State of Play

The “New York Times” announced on April 6, 2009, that “State of Play,” a new two-hour feature film, a re-make of the six-episode BBC serial by the same title, will soon be released. And although it will star Helen Mirren, the Queen of British Sophisticated Serials, I thought it helpful to post my entry on the original series (as it appeared in “The Cinema of Globalization”):

2003, 342 mins., UK, TV Series (6 episodes).
Director: David Yates
Screenplay: Paul Abbott

Combining investigative journalism with a political fix by an oil company makes “State of Play” exciting viewing, with an added bonus of an attractive newsroom team and a crusty chief editor. The mysterious deaths with which the series begins–a young woman working for a British MP goes under a Tube train and a young black man is gunned down on the street in broad daylight–establish an anxious rhythm that each episode sustains.
It also provides a counterpoint between very emotional and scary sequences with sardonic and occasionally sick humor. It turns out that the MP was on the very Tube train that killed the young woman (did she fall? was she pushed?) and that he was having an affair with her. Anyone who has ever been in a crowded subway car stopped for “unforeseen circumstances,” according to the conductor over the p.a. system, will get guilty pleasure from this sequence because the conductor cannot resist gossiping: “Well, there’s a body on the line at Green Park.” And the passengers (including the MP) groan.
The MP in question, Stephen Collins (played by David Morrissey) is heading up a parliamentary Energy Select Committee in the midst of an inquiry into the oil industry; when he hears of his assistant’s death, he breaks down in public and begins a roller-coaster ride that ends his marriage and puts his old campaign manager, Cal McCaffrey (played by John Simm), now an investigative reporter for the independently minded major newspaper, on the case. It will come as no surprise to viewers of political thrillers not to mention readers of the news that a fix must be in.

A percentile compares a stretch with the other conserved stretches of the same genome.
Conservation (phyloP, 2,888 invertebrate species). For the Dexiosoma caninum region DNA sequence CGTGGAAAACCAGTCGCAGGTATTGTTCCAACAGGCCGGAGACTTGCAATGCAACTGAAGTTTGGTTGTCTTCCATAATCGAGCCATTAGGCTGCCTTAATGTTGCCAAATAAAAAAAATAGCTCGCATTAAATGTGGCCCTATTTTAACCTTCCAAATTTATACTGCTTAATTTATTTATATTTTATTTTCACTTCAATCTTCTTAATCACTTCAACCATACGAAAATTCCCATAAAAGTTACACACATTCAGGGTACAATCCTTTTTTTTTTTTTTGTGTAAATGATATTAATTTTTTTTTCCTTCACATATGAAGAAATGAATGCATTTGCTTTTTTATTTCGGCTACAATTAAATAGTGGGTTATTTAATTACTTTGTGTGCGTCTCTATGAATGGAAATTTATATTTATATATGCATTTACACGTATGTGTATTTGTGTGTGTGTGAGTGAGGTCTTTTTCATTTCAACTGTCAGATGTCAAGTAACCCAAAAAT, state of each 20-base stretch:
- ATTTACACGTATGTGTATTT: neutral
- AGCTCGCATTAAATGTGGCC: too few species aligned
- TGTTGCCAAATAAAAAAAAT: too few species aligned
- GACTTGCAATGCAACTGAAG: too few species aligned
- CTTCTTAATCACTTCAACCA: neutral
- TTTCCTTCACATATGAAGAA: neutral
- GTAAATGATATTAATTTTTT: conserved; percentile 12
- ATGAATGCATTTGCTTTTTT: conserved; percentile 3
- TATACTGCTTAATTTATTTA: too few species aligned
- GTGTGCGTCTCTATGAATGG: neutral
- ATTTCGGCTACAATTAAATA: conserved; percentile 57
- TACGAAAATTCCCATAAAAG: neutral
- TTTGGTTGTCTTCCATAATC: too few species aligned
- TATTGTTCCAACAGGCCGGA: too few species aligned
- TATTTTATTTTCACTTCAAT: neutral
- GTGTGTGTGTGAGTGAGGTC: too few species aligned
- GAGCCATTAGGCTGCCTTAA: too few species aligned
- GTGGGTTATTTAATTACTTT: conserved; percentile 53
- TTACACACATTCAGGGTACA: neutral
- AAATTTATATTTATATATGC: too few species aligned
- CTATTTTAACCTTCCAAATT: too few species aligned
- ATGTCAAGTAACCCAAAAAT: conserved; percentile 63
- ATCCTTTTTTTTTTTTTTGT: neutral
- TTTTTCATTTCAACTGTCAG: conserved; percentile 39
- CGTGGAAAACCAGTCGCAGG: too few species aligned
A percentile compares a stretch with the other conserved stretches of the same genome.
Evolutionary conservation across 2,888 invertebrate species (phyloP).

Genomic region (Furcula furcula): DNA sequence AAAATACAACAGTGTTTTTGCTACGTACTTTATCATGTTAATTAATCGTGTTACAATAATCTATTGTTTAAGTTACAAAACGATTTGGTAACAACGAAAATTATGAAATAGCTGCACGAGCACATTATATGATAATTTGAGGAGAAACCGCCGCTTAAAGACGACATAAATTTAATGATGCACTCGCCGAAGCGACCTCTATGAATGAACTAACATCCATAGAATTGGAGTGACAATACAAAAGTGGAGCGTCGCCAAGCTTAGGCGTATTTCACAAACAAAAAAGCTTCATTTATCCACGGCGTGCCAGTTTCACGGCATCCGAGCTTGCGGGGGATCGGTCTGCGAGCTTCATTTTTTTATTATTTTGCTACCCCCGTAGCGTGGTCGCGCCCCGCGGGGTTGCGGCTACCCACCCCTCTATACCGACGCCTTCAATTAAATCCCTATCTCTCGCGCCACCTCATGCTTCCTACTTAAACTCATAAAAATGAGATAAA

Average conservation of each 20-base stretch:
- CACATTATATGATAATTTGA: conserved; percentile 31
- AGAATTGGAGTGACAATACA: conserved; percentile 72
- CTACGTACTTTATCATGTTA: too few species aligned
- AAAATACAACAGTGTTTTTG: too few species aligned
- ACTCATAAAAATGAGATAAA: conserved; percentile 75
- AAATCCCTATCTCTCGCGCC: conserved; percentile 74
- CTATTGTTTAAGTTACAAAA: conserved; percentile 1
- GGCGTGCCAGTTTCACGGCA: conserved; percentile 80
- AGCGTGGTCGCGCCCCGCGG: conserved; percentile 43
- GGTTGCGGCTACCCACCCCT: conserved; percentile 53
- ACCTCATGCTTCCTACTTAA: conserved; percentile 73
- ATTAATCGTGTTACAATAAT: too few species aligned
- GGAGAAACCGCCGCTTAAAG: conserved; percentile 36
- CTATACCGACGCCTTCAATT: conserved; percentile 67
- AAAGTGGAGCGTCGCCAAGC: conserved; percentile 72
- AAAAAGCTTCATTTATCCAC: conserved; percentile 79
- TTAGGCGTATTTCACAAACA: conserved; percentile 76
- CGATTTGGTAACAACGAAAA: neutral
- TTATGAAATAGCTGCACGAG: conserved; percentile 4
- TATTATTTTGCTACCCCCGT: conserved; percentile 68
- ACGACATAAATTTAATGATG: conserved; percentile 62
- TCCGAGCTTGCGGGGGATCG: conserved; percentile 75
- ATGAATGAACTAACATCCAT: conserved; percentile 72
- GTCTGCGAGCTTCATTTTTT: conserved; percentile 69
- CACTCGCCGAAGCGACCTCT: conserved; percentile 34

This political thriller is not only a mystery–the two deaths in the first few minutes of the first episode are obviously related–but a condemnation of the ways of secret government business-as-usual and like “A Very British Coup” (q.v.), which it resembles in many ways, the primary enemy is the upper-crust establishment types that dominate the government regardless of the political stripe of the party in power. In this film it is New Labour, mocked by Cal at one point for its Millennium Dome fiasco (see “MM”), while in “A Very British Coup,” the Tories don’t like being upstaged by the old Labour Party especially with a union leader as prime minister.
The politics of oil and brilliant newsroom performances by a cast, especially Cal’s workmate Della Smith (played by Kelly Macdonald) and boss Cameron Foster (Bill Nighy), make this a must-see; globalization may have found its genre after all–the petro-thriller (see “Syriana”).

Goodman, Tim. “Two Reasons You Shouldn’t Watch Sopranos on Sunday Nights.” “San Francisco Chronicle,” 16 April 2004. Says that the film “gives credence to the idea that there may not be any better format for telling an impact story than over the course of four to six hours.”


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